Medicaid eligibility and VA life insurance? - AgingCare.com

Medicaid eligibility and VA life insurance?

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My dad has life insurance through the VA. 10K term life and a little more than 20K whole life. I know that for Medicaid, only the cash value of the whole life counts as an asset (since term doesn't build cash value).
Several years ago he took out a car loan against the life insurance. He explained to me that when he died, the car loan plus any accrued interest would be deducted from the life insurance payout. The current loan value is 8,300, and the current cash value of the whole life is 9,300.
Would the value of the loan be evenly split between the term and whole life policies? Or since the whole life is 2/3 of the entire amount, would 2/3 of the loan (about 5,500) be deducted from the current cash value? Or would Medicaid not take into account the loan, and use the entire current cash value in their determination?
Thank you for any assistance provided!

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Maybe I need to explain better. In PA, where we live, term life insurance does not count as an asset when determining Medicaid eligibility. Only whole life does. And the yearly statement I'm referring to states he has both term and whole life through the VA. "5 year level term basic $10,000", "paid-up additions - whole life - $20,147", "total coverage $30,147", "total net cash value $9,297." I'm trying to figure out where the car loan would be deducted (from the whole life only, the term life only, or a combination of both), since he can only have $8,000 in total assets to qualify.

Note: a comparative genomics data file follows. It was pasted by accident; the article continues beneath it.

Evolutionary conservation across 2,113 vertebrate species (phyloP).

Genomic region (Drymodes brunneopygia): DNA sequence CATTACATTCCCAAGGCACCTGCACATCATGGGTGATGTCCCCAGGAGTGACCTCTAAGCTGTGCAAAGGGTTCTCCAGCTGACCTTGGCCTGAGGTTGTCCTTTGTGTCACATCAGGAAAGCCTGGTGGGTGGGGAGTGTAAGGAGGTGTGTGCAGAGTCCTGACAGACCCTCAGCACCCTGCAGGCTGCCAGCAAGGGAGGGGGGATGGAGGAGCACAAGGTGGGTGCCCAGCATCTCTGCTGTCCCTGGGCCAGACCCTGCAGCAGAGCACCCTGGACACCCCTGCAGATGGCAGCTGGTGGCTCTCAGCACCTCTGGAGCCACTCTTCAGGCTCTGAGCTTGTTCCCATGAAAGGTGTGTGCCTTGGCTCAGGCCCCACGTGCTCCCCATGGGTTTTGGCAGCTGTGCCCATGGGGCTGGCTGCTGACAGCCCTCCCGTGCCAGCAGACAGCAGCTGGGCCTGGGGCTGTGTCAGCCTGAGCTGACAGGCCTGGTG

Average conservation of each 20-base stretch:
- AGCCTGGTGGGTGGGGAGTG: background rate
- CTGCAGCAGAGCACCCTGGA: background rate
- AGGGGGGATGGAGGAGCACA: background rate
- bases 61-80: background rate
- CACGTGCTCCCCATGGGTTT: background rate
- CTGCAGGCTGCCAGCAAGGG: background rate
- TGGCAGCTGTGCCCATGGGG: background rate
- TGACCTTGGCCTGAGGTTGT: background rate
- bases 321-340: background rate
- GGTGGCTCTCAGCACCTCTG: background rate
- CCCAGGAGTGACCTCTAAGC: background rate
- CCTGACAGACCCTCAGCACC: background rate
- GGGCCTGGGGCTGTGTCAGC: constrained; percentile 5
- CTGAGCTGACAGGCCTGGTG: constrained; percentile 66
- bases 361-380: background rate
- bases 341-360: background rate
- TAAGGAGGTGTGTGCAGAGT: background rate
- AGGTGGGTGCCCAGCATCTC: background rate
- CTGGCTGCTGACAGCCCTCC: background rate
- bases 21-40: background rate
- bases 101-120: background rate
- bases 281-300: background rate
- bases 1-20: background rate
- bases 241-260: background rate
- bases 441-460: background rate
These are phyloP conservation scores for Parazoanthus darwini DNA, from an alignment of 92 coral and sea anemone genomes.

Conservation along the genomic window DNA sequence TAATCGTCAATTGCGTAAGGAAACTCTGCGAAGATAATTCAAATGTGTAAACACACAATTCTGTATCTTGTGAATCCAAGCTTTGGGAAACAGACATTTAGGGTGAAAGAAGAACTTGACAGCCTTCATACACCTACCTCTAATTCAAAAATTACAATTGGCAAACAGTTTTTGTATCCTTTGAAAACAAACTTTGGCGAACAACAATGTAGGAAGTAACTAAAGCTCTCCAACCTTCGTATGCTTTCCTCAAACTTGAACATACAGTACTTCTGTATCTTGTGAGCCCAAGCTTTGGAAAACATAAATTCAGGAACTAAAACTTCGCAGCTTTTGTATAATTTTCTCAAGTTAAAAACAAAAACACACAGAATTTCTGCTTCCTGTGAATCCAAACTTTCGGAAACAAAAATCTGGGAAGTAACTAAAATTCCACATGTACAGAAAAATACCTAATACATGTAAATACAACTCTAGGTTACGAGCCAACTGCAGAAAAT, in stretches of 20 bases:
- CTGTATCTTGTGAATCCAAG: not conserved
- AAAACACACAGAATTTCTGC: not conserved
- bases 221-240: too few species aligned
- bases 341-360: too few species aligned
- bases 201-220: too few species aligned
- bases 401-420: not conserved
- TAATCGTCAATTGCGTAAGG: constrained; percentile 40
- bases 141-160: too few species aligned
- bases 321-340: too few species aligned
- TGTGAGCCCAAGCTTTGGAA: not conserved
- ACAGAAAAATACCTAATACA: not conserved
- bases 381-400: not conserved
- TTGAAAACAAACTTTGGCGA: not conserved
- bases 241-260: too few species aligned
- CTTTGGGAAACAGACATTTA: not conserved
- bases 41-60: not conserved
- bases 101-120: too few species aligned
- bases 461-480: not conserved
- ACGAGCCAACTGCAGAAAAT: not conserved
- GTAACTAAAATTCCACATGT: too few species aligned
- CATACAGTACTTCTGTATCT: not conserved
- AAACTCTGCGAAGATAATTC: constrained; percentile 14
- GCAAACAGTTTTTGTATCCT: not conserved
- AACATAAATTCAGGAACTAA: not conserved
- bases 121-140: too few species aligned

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Yes it doesnt look like much but a car is an asset.
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Just a thought: 10K or 20K is NOT a whole lot of money, especially when you deduct the car loan money. That will go fast.
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PS that didnt look right. my Mom is still living.
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justofus, term life insurance can not be used unless your Dad died? I just went through this with medicaid and the term life insurance has no cash value until my Mom died. At that time, medicaid cannot touch it. Your Dad should have taken out car insurance that has a rider on it that its paid off should he die, but too late for that. About the rest, I do not know, Good luck
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First of all, the insurance with the VA is not "term". This policy is used anyway the veteran wants, and you have an interest rate and you need to repay this in order to collect when he dies. The other life insurance which was used to finance the car has to be repaid. What the Medicaid guidelines are regarding this question needs to be directed with your state Medicaid office.